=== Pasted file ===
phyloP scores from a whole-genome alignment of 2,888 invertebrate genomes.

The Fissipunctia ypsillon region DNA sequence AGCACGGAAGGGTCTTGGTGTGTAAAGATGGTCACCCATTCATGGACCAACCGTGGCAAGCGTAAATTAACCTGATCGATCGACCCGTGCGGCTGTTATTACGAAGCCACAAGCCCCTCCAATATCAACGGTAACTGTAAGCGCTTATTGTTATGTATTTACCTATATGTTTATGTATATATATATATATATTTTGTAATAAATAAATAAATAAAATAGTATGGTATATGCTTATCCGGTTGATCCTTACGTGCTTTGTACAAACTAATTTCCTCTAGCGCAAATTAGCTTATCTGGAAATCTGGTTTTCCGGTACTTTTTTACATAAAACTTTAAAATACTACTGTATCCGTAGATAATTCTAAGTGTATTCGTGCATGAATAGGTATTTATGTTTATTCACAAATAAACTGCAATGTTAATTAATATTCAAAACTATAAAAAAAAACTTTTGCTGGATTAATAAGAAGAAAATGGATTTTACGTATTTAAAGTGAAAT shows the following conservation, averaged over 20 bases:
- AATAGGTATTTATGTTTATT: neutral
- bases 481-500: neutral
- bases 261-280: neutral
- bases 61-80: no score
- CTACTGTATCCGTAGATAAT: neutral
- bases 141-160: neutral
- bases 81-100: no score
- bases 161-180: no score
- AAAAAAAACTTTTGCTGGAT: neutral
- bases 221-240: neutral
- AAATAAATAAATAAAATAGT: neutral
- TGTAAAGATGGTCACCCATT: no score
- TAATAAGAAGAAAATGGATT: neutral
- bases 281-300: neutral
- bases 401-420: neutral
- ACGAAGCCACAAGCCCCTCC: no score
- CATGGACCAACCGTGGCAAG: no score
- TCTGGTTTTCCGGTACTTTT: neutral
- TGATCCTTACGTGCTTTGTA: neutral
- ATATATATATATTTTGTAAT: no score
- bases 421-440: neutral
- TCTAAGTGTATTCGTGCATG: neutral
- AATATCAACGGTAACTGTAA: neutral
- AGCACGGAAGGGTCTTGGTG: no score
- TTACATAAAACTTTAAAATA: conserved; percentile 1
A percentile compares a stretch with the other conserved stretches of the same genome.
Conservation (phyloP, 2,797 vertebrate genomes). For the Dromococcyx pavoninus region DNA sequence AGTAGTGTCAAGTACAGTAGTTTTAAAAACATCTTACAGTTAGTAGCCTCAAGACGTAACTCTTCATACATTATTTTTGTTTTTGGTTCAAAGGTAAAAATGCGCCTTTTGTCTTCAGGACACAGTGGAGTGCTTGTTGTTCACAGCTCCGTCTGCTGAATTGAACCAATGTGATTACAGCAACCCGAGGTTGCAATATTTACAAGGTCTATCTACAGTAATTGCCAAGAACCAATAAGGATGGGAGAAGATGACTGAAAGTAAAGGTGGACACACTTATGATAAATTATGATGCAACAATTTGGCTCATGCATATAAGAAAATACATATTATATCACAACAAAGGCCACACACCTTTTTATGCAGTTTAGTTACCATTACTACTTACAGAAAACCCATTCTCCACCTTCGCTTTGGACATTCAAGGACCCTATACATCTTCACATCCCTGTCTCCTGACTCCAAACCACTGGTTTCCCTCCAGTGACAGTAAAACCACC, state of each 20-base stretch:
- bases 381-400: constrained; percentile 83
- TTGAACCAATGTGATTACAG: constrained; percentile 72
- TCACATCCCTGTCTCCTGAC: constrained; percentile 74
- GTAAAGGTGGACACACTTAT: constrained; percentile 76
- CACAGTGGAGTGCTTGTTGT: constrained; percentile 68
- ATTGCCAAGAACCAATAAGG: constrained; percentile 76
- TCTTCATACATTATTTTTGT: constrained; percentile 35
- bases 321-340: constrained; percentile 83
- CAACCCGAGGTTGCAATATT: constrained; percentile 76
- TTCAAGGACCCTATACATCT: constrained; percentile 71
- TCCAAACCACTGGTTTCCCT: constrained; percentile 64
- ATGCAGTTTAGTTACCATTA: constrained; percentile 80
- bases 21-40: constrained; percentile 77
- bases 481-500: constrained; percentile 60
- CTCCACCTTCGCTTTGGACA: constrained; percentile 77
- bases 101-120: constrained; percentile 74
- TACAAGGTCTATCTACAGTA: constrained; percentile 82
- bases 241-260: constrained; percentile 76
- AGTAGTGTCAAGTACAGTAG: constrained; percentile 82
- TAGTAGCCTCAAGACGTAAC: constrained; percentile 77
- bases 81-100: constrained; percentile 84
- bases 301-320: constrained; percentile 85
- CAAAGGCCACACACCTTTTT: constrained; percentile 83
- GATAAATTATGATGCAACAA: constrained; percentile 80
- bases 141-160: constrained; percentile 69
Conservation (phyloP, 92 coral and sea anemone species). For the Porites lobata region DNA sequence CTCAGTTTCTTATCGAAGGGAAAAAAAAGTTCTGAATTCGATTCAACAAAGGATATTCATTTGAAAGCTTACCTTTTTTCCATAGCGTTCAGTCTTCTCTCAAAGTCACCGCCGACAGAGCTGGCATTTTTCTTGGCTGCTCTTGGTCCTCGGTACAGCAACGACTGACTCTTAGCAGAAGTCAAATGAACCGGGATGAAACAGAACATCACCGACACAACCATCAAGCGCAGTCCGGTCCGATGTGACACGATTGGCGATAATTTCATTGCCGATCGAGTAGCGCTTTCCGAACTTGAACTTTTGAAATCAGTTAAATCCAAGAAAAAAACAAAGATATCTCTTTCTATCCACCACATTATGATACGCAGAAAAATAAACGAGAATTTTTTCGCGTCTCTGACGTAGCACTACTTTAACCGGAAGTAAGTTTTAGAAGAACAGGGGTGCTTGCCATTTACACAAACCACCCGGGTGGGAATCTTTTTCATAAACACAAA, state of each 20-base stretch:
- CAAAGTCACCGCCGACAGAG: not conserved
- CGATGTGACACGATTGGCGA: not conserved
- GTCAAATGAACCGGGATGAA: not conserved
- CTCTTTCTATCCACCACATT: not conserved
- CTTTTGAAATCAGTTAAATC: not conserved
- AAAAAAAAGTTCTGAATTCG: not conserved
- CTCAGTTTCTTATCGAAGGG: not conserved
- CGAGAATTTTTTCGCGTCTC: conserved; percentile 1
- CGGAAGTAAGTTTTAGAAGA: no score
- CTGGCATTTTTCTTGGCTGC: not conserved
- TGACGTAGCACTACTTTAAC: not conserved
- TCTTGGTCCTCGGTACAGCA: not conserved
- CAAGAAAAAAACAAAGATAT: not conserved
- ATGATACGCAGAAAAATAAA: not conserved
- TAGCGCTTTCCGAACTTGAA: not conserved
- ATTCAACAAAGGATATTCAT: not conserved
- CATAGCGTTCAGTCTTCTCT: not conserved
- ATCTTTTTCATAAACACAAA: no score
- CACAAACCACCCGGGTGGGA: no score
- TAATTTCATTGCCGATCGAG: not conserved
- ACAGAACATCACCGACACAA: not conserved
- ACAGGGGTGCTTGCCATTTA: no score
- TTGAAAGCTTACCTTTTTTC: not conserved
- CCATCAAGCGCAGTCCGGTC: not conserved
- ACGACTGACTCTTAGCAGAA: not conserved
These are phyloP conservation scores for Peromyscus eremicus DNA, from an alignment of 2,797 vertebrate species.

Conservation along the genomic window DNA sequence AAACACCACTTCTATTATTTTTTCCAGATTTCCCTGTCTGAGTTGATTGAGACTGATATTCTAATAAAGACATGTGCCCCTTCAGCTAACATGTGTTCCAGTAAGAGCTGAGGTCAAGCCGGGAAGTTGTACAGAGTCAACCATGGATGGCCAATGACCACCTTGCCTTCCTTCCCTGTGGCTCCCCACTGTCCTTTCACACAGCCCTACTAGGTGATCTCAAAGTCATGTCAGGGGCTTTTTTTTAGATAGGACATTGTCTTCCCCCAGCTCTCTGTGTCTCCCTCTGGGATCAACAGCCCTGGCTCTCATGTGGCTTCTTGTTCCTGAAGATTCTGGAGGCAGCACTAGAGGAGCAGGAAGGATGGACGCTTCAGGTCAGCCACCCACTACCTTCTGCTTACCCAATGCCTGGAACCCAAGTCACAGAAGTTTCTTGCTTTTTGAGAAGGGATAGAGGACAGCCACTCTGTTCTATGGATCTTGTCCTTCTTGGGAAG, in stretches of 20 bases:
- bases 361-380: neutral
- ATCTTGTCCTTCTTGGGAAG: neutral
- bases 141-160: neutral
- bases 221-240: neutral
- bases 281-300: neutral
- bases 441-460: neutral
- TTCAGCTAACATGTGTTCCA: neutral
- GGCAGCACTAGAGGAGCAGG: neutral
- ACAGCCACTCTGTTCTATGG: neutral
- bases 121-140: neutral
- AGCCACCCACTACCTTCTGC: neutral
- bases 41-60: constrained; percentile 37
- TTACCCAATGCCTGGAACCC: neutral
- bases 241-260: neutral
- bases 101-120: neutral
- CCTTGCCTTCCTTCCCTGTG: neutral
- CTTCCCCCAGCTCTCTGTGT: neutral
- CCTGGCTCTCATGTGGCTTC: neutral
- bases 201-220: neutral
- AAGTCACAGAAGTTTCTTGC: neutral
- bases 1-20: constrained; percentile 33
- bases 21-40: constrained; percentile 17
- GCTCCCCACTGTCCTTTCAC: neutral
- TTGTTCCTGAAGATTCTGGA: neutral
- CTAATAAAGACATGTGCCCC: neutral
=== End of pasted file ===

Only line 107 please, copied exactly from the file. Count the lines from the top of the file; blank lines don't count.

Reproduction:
- CTAATAAAGACATGTGCCCC: neutral